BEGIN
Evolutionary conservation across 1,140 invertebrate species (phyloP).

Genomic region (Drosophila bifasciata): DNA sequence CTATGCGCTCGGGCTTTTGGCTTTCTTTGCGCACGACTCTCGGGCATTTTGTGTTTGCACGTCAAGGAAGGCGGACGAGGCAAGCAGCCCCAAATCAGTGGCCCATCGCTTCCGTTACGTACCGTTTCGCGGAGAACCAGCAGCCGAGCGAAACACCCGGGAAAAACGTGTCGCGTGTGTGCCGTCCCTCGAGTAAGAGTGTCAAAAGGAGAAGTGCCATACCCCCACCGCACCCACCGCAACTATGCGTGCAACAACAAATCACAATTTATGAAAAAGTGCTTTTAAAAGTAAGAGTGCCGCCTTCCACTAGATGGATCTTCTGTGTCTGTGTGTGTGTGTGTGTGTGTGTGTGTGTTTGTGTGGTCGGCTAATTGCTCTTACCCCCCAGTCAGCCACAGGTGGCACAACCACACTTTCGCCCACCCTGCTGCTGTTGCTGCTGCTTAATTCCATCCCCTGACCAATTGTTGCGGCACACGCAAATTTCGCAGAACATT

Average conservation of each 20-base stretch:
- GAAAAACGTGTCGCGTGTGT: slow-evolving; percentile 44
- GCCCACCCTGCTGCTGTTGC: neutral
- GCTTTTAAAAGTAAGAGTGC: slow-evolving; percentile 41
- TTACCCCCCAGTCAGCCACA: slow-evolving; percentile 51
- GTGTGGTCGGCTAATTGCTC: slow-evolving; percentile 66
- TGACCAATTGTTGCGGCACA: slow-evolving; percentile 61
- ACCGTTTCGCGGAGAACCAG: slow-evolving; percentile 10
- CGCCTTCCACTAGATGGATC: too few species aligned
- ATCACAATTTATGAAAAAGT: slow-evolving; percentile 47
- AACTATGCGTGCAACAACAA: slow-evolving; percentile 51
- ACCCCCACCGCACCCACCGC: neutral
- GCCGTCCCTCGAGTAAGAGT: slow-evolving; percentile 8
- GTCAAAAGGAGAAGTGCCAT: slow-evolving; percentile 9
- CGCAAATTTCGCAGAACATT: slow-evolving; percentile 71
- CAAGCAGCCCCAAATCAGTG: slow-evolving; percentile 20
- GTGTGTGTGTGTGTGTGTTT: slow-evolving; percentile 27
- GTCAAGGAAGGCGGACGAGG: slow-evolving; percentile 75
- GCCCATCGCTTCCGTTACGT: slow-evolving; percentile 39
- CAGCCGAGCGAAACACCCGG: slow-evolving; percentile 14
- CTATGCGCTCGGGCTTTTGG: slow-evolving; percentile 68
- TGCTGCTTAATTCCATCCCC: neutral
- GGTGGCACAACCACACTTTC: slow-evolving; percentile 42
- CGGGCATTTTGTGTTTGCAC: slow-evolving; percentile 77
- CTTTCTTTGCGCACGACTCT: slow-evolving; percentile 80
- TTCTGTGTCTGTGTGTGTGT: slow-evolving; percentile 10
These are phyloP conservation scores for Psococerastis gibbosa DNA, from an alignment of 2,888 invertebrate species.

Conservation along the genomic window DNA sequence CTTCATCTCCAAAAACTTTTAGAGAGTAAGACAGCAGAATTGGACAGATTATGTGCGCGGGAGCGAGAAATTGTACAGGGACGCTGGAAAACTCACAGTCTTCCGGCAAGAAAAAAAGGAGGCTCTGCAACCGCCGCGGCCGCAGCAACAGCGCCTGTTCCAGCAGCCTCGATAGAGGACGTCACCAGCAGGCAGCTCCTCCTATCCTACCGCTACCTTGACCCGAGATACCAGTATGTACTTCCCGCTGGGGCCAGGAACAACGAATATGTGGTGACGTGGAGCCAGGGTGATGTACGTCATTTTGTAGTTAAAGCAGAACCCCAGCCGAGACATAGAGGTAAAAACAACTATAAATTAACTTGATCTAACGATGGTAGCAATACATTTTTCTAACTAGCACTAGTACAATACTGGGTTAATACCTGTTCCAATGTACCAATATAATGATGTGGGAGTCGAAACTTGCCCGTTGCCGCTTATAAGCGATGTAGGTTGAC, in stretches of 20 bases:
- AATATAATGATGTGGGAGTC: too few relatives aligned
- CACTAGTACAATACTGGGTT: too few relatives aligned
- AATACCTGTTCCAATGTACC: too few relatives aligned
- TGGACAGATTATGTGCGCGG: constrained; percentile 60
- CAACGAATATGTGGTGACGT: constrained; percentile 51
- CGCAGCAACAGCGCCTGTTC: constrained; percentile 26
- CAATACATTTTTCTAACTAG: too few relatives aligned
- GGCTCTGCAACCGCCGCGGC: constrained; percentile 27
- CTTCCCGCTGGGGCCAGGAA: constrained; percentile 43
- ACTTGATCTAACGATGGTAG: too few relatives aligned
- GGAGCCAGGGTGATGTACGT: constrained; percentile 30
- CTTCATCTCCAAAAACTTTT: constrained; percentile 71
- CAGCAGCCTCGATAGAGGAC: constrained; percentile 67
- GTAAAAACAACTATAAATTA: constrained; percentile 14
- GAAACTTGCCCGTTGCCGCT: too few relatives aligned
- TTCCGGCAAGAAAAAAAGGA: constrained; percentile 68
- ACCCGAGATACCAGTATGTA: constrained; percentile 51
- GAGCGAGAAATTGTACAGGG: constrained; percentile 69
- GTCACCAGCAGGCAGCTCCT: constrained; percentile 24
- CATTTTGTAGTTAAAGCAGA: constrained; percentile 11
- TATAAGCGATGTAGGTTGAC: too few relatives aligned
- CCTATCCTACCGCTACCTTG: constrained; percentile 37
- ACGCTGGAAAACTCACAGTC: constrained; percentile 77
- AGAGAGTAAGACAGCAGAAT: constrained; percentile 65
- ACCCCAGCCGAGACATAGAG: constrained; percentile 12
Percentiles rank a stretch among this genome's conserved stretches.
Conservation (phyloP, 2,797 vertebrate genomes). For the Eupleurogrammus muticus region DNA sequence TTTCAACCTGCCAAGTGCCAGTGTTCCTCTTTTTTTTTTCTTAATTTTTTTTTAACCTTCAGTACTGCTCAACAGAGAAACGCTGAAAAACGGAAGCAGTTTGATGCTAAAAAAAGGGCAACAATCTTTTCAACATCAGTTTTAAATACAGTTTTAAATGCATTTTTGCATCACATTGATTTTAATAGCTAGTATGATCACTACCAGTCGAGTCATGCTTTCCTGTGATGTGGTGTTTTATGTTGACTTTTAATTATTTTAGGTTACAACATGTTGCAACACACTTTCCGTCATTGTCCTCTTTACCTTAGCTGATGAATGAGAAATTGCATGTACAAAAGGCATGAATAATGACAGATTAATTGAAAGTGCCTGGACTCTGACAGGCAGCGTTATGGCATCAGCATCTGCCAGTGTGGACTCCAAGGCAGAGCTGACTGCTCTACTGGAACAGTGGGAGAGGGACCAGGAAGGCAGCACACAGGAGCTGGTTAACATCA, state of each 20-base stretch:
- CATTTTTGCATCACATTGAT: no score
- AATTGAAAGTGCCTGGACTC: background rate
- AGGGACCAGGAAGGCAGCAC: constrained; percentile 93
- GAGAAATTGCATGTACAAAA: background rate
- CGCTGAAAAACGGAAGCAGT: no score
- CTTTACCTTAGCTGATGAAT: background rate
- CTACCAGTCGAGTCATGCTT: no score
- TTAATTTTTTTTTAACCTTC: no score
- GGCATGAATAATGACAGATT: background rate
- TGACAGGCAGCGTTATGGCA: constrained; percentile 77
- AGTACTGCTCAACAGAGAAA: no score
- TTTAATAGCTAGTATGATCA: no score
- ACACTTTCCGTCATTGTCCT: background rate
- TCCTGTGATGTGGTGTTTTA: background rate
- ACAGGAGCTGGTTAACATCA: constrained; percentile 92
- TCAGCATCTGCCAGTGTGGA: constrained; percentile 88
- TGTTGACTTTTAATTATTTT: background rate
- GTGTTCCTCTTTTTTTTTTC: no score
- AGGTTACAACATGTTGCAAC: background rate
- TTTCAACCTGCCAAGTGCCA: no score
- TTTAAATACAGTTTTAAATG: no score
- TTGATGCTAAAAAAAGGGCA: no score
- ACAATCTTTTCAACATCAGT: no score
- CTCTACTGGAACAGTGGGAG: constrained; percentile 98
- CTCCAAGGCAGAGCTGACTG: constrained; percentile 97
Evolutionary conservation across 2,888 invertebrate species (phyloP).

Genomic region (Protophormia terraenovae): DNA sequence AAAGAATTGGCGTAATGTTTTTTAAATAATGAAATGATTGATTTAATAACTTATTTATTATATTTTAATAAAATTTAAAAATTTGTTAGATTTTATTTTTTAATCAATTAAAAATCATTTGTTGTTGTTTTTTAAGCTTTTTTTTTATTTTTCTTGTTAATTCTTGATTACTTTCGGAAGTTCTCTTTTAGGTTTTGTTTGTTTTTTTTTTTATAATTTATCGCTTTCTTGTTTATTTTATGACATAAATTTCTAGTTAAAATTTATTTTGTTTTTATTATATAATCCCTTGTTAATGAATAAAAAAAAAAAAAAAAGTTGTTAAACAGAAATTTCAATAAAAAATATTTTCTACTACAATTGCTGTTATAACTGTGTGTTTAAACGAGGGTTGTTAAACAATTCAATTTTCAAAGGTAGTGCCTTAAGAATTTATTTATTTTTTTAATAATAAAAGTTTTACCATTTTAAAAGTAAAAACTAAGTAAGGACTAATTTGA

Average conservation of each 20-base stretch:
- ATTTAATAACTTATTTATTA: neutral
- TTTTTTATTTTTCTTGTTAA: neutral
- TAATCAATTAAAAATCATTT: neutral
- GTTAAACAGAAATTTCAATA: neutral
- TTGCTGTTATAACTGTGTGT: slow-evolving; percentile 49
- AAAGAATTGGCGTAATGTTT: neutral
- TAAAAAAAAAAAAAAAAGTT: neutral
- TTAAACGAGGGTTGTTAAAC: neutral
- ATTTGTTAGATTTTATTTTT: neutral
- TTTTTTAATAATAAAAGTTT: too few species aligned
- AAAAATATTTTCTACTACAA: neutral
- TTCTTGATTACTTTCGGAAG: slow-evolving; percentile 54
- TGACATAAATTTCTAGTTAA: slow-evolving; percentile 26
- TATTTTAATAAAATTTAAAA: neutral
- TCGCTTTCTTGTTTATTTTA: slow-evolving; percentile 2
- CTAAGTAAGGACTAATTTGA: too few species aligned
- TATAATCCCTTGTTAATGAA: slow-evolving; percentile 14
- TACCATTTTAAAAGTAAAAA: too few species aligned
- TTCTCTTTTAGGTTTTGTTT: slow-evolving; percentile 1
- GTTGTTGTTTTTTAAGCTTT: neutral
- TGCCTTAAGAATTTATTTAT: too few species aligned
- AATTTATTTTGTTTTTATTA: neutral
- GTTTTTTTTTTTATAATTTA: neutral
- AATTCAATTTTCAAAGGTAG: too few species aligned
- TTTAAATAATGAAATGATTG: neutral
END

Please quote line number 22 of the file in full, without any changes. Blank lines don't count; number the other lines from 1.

- CAGCCGAGCGAAACACCCGG: slow-evolving; percentile 14